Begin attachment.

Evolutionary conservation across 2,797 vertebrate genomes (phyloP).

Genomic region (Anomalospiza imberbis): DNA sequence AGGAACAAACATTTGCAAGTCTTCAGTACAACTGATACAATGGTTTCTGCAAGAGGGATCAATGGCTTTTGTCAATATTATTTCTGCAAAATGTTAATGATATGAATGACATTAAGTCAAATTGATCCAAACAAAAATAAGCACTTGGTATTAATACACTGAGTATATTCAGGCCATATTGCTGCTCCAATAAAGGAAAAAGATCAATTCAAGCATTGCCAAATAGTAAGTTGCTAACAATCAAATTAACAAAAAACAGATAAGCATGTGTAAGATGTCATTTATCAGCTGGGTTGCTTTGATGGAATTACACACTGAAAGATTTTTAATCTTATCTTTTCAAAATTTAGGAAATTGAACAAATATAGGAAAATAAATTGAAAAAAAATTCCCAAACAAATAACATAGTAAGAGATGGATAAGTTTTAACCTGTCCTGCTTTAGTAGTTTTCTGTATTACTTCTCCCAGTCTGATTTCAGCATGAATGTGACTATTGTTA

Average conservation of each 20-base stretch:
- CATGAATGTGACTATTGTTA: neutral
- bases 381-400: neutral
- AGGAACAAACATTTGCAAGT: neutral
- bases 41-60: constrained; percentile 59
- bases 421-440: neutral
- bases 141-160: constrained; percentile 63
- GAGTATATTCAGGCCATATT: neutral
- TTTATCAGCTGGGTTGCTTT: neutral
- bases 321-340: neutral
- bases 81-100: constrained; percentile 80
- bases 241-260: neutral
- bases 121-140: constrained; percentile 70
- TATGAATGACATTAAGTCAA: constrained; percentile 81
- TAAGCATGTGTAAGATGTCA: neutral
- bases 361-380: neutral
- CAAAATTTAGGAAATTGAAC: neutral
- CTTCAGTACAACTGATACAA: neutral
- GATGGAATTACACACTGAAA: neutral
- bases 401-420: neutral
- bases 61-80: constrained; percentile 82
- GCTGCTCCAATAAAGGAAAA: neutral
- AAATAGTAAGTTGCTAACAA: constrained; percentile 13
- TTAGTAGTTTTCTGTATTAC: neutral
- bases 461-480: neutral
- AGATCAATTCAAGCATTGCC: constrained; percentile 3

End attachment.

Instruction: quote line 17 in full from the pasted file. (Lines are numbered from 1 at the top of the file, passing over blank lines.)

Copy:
- TAAGCATGTGTAAGATGTCA: neutral